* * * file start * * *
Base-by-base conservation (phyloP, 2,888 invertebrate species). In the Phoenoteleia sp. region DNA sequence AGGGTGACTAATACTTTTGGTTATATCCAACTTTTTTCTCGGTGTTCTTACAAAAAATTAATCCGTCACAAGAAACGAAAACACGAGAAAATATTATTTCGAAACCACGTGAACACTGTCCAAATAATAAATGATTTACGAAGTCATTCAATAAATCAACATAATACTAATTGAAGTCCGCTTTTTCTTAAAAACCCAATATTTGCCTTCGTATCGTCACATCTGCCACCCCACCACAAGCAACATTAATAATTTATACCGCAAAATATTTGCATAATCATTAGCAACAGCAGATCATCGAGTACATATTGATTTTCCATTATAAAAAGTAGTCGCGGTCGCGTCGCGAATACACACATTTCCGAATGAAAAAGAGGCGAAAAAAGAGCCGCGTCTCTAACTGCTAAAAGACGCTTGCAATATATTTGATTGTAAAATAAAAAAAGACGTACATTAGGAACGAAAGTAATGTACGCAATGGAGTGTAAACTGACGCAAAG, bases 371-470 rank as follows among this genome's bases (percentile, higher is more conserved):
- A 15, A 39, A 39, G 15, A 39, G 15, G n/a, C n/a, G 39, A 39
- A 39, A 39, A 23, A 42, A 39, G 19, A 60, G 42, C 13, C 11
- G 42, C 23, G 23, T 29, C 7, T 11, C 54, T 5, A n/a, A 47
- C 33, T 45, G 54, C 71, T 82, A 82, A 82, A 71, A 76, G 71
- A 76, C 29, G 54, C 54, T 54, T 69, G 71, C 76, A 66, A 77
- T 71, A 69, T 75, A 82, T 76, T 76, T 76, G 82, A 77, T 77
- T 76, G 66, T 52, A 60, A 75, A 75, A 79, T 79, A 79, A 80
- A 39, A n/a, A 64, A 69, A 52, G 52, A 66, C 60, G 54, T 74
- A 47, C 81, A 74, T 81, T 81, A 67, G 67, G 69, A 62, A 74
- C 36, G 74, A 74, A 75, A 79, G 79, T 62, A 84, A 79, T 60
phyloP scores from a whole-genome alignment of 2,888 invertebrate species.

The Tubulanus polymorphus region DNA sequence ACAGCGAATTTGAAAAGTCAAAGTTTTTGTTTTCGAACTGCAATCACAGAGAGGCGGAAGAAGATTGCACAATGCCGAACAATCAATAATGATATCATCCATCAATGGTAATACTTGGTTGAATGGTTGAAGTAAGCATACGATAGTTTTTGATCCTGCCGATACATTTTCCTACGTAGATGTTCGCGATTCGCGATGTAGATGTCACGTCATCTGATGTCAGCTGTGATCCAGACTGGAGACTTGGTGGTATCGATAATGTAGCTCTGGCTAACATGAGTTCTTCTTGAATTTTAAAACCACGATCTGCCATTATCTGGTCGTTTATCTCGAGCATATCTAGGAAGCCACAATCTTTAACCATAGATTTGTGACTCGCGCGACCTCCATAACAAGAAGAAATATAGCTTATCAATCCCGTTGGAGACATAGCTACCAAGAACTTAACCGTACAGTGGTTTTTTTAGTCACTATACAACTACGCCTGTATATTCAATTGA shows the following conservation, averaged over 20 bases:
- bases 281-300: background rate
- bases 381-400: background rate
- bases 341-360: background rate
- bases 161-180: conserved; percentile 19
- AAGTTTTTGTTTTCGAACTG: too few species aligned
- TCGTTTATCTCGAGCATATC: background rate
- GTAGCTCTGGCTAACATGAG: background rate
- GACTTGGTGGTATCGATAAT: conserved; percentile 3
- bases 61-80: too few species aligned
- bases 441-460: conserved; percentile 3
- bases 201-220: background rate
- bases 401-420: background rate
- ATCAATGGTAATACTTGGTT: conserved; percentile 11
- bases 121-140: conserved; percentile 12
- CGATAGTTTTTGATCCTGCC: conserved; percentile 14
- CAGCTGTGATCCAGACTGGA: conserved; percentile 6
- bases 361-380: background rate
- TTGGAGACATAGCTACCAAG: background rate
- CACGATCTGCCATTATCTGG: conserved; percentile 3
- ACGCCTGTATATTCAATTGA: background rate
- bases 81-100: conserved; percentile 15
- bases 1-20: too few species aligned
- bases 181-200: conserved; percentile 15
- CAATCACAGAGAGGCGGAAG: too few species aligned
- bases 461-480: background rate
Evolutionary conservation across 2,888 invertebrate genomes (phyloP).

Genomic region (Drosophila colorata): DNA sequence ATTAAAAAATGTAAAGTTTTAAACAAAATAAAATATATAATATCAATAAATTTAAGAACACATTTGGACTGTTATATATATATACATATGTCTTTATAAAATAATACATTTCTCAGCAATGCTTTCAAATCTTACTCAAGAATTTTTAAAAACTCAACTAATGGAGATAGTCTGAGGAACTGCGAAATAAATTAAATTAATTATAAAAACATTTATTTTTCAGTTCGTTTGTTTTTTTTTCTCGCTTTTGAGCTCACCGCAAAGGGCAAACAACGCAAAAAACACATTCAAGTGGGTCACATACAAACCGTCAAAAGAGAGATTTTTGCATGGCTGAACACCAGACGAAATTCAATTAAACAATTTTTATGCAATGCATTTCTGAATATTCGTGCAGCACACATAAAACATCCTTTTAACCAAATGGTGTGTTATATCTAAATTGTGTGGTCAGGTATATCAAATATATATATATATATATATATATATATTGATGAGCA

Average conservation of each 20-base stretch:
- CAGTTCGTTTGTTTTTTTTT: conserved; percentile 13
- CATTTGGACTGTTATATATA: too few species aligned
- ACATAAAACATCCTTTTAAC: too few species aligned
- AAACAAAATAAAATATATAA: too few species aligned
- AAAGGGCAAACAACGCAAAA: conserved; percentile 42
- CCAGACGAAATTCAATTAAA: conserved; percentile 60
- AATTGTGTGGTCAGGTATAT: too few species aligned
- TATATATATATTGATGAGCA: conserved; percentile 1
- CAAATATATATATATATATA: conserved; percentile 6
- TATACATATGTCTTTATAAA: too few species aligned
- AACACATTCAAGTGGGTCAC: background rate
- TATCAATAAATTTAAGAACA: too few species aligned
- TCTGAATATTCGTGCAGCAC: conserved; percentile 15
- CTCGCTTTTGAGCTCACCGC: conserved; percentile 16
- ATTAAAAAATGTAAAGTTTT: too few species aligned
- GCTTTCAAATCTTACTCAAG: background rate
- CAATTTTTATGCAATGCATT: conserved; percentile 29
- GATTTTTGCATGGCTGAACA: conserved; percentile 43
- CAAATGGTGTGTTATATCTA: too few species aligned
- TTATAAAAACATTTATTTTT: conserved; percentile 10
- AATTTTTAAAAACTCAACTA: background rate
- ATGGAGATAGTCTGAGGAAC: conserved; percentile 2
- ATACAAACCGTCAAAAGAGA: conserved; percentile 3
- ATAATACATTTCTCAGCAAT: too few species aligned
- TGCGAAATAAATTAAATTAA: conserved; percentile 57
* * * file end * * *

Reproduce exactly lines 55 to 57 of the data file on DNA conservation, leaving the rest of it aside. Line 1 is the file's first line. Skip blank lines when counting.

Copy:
- CTCGCTTTTGAGCTCACCGC: conserved; percentile 16
- ATTAAAAAATGTAAAGTTTT: too few species aligned
- GCTTTCAAATCTTACTCAAG: background rate